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What We Can Learn from South Korea

I recently returned from Seoul, South Korea, where I gave the keynote address at the 2012 KISDI International Conference. My talk, “The Next Generation of the Internet—Revolutionizing the Way We Work, Live, Play, and Learn,” focused on the key trends shaping the next generation of the Internet and the implications for players in the ITC industry and government policy/regulation. However, based on what I observed in Seoul, much of the future has already arrived in South Korea.

Besides the ultra-modern skyscrapers of Seoul, South Korea has the highest domestic penetration rate of Read More »

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Private or Public Sector: Who Should Deploy Broadband?

By Howard Baldwin, Contributing Columnist

Google’s experiment in laying broadband fiber in Kansas City, Missouri revives the old question of who should deploy broadband technology: the public sector, the private sector, or an entity based on a public utility model?

Municipally deployed broadband (like its previous sibling, municipal Wi-Fi) continues to be somewhat problematic. A recent audit for the Utah Telecommunications Open Infrastructure Agency, the optimistically named UTOPIA in the Salt Lake City suburbs, shows that the consortium is still waiting for broadband to catch on in order to pay back its bonds.

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Broadband Infrastructure: Should Rural Investment Be a Priority?

By Howard Baldwin, Contributing Columnist

Sometimes those promoting extensive infrastructure projects — broadband or otherwise — exhibit a Field of Dreams mentality: “If you build it, they will come.” My own state of California is currently wrestling with such a project, a $68 billion high-speed rail line that opponents claim is too expensive and will never pay for itself. My attitude: come the day we have to evacuate San Francisco or Los Angeles after a major earthquake, people are going to be grateful it was built.

As we recently discussed in Broadband Backlash: Where It Comes From and How to Fix It, broadband deployments also have their detractors. Currently, one of the biggest areas of contention swirls around the value of rural broadband. There are really two sides of the story.

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If Bottled Water Prices Can Be Differentiated, So Can Broadband Access

By Roland Klemann, Cisco Internet Business Solutions Group (IBSG)

Demand for Internet services continues to build. The increasing popularity of smartphones, tablets, and video services is creating a “data tsunami” that threatens to overwhelm service providers’ networks.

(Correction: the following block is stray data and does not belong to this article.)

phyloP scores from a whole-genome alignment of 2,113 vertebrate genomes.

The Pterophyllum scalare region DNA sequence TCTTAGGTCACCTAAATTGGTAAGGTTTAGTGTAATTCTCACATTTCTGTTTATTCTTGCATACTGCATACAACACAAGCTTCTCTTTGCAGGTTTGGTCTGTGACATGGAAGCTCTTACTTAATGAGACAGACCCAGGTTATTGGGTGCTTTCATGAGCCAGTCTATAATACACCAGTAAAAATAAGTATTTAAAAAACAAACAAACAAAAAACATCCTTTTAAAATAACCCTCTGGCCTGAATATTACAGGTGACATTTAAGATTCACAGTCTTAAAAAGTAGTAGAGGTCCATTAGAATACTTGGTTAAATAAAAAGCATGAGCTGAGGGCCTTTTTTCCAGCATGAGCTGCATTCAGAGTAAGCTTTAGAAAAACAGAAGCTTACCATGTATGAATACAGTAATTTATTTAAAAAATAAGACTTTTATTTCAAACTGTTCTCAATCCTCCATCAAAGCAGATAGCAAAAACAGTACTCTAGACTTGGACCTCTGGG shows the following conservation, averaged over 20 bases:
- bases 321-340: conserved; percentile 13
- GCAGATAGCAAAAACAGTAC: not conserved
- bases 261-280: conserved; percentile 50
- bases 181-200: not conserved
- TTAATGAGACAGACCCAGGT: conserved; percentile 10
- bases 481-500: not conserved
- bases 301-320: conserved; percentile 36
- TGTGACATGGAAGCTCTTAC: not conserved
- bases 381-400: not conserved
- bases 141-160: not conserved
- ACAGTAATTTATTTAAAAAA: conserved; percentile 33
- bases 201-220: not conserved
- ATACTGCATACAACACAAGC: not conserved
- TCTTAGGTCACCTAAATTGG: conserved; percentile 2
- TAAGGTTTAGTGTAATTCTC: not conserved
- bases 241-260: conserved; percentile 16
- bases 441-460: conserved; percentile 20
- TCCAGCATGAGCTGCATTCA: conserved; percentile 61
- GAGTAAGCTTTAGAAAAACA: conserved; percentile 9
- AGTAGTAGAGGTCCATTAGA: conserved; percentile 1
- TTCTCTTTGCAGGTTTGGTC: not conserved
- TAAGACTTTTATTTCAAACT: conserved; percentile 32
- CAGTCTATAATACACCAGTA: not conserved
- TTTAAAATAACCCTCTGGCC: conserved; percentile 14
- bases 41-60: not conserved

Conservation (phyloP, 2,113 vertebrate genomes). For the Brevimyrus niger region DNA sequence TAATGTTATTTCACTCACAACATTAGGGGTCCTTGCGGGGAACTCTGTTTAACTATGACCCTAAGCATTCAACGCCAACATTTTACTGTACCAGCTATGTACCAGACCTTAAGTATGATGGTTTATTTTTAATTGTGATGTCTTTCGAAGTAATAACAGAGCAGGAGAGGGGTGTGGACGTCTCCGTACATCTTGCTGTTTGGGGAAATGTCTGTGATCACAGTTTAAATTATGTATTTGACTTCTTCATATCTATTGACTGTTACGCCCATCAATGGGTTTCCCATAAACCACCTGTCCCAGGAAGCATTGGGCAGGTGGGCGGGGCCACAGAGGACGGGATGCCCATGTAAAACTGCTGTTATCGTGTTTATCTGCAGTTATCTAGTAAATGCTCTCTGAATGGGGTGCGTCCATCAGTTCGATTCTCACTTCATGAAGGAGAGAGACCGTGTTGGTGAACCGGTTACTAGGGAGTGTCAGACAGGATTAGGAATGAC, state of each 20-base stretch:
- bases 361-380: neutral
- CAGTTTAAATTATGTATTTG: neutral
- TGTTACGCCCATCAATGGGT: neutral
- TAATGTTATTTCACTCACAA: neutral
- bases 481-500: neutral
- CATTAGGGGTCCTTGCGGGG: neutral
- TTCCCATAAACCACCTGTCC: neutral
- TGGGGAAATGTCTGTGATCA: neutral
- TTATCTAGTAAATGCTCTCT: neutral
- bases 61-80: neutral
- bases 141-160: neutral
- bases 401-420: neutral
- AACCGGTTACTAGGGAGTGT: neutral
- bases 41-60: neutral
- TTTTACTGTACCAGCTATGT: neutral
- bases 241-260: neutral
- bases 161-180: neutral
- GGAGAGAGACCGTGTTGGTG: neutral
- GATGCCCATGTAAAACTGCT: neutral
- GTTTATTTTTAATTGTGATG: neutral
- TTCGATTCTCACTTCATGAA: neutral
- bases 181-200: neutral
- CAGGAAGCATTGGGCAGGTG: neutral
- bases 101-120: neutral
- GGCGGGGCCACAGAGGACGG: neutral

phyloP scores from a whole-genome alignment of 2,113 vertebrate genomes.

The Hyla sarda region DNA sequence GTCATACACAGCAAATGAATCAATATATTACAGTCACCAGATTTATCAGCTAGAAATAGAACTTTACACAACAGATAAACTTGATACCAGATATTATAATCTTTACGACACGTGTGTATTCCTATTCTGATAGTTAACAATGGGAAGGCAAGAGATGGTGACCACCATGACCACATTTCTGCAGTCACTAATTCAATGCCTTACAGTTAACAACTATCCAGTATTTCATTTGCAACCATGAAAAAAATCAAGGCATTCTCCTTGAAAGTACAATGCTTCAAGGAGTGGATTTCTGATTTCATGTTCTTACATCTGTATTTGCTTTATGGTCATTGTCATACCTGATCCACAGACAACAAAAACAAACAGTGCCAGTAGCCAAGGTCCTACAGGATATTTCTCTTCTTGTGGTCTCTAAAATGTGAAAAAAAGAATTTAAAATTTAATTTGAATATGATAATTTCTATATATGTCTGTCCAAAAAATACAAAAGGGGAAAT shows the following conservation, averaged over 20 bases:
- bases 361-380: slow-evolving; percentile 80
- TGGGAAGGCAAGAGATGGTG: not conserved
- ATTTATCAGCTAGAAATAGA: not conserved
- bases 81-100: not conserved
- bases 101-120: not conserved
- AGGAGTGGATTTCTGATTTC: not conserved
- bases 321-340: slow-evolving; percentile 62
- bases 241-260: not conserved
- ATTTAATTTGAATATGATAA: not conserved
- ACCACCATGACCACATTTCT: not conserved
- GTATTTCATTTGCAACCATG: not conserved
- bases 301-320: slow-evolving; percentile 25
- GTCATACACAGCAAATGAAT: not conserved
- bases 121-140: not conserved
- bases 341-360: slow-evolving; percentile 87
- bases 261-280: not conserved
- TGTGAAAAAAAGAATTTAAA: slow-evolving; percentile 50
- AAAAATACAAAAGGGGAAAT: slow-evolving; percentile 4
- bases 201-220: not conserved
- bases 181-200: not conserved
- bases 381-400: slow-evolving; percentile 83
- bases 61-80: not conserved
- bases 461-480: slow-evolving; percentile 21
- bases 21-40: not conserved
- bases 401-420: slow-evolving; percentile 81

So far, service providers have mainly reacted to the data flood with technical counter-measures—for example, by deploying Wi-Fi and small cells to offload data in heavy traffic areas such as sports stadiums and downtown urban areas. The Cisco Internet Business Solutions Group (IBSG) believes that operators should also act on the demand side, which can be best influenced by pricing.

Back in the early 2000s, network operators were clamoring to build their Internet customer base; they replaced their old metered models for dial-up Internet, and enticed new subscribers with unlimited, flat rate, “all-you-can-eat” broadband data plans. This pricing strategy has enabled mass-market penetration—first in fixed, then in mobile. But it has not increased ARPU.

While flat rate pricing plans have contributed to the waves of Internet data swamping the capacity of broadband operators, these plans have done little to create value from all that traffic. In fact, the decoupling of connectivity and service layers can destroy value if you compete on easily comparable flat rate access prices only. Flat rates shift the focus from quality and service differentiation to price competition, and expose operators to the risk of cost-plus-based pricing, with diminishing returns.

In some countries, fixed-broadband providers have started altering flat rates by introducing some forms of usage-based pricing: “throttling” data download speeds for the heaviest users, switching them to potentially more costly metered data plans, or introducing new tiered price plans. Just in the last few months in the United States, both Time Warner Cable and Comcast made announcements about their plans to experiment with usage-based pricing.

While usage-based pricing models are required to fight “bandwidth hogs,” they must be carefully introduced and managed. Customers have learned to love flat rates. The 2011 Cisco IBSG Connected Life Market Watch study found that Read More »

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Broadband Backlash: Where it Comes From and How To Fix it

By Howard Baldwin, Contributing Columnist

It’s easy to find positive news about broadband. Around the globe, government studies show the link between broadband and economic benefit. On the Connected Life Exchange, more examples abound, including my recent posts Broadband: Exploring the Demographic Patterns and How Broadband Reduces Small Business Expenses.

But it’s also becoming easy to find backlash against broadband. It’s neither limited by source or geography. In some cases, politicians rail against its cost; in other cases, citizens rail against its benefits. Read More »

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